The Strauss Blog

Managing Tough Board Conversations

Whether you are the Chair of an association board of directors, or the chief staff officer (Executive Director), facilitating tough conversations at the board level isn’t always easy. The best way to handle tough conversations is through open and transparent dialogue and, whenever possible, by arranging face to face meetings.

It is important that the chair of the board, aided by the Executive Director or CEO, not only allow for everyone to be heard, but to actively invite all directors to participate in the conversation. The worst thing that can happen with a challenging situation is for someone to feel like they weren’t heard before a decision was made.

Often discussion of issues or concerns between board members will start over email before moving into formal discussions during a board meeting. The challenges with email correspondence can include:

  • Confidentiality
  • Balance of voices
  • Tone perception
  • Legal concerns


It is important to remind board members that, despite being outside of a board meeting, discussions via email are to be kept confidential in the same way that discussions in meeting room are to be kept confidential. Since email messages are too easy to share verbatim with those outside of the board, it is recommended to keep confidential conversations to a minimum.

Balance of Voices

Boards are built to be a diverse group of individuals, with varying areas of expertise and varying personality traits. This ensures that scenarios are looked at from all angles and that all perspectives are considered. This means that some directors will likely be more eager to speak up, while others might prefer to take a step back in potential conflict situations. When  some directors fall into the group of people who are keen to reply instantly to every email message, others may not want to weigh in at all via email. Finding the right balance and inviting people to appropriately participate in email discussions is important.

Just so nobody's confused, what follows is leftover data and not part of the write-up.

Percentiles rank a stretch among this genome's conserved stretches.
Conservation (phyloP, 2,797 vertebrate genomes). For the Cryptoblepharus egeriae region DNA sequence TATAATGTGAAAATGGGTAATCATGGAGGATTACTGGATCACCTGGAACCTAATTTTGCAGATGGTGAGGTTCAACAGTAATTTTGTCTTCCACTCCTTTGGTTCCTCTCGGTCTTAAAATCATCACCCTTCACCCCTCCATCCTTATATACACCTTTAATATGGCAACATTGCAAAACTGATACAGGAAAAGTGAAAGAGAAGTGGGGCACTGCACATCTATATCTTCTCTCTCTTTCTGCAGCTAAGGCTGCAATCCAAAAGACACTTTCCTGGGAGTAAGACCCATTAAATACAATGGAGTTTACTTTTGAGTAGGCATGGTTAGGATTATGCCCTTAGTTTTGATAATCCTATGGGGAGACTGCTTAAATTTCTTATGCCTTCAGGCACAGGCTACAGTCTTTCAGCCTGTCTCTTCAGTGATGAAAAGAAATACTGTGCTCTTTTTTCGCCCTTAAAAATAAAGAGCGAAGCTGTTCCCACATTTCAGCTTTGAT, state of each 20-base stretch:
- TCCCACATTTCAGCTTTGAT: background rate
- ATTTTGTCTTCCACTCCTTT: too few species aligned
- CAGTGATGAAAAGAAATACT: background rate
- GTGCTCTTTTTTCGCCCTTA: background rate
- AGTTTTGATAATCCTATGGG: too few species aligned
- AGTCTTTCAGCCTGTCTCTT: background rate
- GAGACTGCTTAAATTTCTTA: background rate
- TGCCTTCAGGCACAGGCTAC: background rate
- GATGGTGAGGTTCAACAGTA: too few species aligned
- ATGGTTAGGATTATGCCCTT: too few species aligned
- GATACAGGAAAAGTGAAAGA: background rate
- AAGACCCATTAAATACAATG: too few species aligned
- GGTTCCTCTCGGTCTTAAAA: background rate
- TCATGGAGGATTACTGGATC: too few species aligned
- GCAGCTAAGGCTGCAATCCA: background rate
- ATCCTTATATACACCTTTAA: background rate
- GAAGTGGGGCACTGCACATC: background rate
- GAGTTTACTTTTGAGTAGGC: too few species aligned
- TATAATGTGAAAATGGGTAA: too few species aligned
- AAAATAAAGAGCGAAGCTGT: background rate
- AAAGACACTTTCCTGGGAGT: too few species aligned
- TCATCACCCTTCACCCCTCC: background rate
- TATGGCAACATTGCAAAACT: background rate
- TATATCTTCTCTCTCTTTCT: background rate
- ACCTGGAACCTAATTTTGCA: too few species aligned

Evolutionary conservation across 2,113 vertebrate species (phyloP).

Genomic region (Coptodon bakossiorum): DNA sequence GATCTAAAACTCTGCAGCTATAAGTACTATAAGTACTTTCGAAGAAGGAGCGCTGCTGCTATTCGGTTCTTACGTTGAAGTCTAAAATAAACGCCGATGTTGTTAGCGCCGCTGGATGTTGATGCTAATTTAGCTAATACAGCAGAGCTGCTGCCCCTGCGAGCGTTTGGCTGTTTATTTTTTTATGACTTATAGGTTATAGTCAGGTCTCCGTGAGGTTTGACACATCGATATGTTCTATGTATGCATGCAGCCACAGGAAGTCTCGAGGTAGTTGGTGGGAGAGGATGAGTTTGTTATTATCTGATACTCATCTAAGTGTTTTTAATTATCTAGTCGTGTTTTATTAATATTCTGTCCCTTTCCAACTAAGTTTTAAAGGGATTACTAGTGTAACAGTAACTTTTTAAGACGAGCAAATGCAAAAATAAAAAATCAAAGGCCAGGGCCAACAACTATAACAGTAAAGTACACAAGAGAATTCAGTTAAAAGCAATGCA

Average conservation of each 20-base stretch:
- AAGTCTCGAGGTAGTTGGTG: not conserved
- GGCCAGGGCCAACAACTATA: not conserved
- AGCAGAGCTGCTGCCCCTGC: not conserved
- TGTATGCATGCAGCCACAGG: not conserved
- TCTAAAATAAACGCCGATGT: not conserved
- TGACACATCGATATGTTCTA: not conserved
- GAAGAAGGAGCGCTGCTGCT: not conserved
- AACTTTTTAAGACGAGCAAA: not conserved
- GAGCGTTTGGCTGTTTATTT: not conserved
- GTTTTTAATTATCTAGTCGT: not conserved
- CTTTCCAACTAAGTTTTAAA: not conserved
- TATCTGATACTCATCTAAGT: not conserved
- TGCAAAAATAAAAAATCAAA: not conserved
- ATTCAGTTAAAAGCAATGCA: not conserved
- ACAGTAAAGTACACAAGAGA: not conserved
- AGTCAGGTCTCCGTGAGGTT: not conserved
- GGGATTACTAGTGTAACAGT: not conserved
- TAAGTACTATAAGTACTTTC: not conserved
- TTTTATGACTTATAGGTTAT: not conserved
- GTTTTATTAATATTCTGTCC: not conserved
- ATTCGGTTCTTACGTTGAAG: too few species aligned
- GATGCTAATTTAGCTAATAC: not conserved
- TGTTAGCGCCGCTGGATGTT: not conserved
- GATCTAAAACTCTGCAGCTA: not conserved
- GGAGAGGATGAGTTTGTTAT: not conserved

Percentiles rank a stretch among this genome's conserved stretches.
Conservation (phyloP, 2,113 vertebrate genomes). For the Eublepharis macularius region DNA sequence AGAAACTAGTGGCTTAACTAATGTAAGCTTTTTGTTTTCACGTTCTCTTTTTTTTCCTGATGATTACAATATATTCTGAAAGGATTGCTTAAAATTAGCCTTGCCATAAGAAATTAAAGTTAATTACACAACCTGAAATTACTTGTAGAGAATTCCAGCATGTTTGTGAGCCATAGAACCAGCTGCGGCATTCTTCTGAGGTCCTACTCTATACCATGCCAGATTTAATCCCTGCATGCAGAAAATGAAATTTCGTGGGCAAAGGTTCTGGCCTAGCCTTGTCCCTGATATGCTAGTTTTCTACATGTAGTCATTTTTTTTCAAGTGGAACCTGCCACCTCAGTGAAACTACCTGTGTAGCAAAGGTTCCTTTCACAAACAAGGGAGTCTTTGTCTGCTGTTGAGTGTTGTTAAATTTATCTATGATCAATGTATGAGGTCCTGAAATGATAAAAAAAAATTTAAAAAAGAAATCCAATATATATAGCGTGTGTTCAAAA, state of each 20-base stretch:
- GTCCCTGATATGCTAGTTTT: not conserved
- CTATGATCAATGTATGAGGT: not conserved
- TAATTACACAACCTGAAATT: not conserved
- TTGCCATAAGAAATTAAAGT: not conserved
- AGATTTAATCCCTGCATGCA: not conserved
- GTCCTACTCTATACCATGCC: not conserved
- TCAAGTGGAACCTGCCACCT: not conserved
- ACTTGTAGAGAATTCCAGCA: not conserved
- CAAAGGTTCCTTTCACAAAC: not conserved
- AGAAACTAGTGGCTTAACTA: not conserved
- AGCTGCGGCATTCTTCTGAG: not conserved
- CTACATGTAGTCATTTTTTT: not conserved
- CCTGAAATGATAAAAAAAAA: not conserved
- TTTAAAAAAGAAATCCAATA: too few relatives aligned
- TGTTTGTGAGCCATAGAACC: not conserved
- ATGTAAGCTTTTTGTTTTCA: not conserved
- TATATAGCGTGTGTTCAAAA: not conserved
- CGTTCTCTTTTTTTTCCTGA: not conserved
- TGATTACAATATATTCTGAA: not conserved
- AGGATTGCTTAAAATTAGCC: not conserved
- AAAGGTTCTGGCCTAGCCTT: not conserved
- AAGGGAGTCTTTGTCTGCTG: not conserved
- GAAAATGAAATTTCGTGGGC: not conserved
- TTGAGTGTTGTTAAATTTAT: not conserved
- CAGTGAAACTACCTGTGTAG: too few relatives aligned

Tone Perception

When corresponding over email, it is difficult to portray your intended tone. The tone of email messages often doesn’t come across the same as how a person would say something face to face or over the phone. It is easy to misinterpret the tone of an email or to be unsure of the intention of the writer; too often email messages can be misconstrued. More worrisome is the fact that some people become more combative over email since they are not faced with looking others in the eye. For these reasons, it is best to keep most tough conversations in the board room.

Legal Concerns

Email correspondence, like all other documents, amongst directors and association management could be subject to “discovery” during legal proceedings. It is important to speak to legal counsel to understand the risks and to ensure conversations stay on point and are not defamatory, offensive or anti-competitive.


Despite these challenges, I believe boards can be required to discuss items or vet ideas by email since there is not always enough time during formal meetings. It is important that the association’s leadership work together to create an environment where everyone feels that they are being heard and that all directors are actively listening and participating in discussions.

We have recently had two association clients dealing with tough questions around perceived or real conflicts of interest. In both cases, concerns have been raised about the actions of some or all board members. We know that the board members being questioned are acting in what they see as the best interest of the both the organization and their profession but that isn’t always enough. Unfortunately, perceived conflict can sometimes be worse than real conflict. Here are a few articles from myself and a colleague on this topic:

Managing difficult conversations, whether by email or in person, is like many other challenging situations, it is about clear communication. When a tough situation arises the best thing an association leader can do is to encourage open and transparent dialogue in a safe space where everyone can openly share their opinions.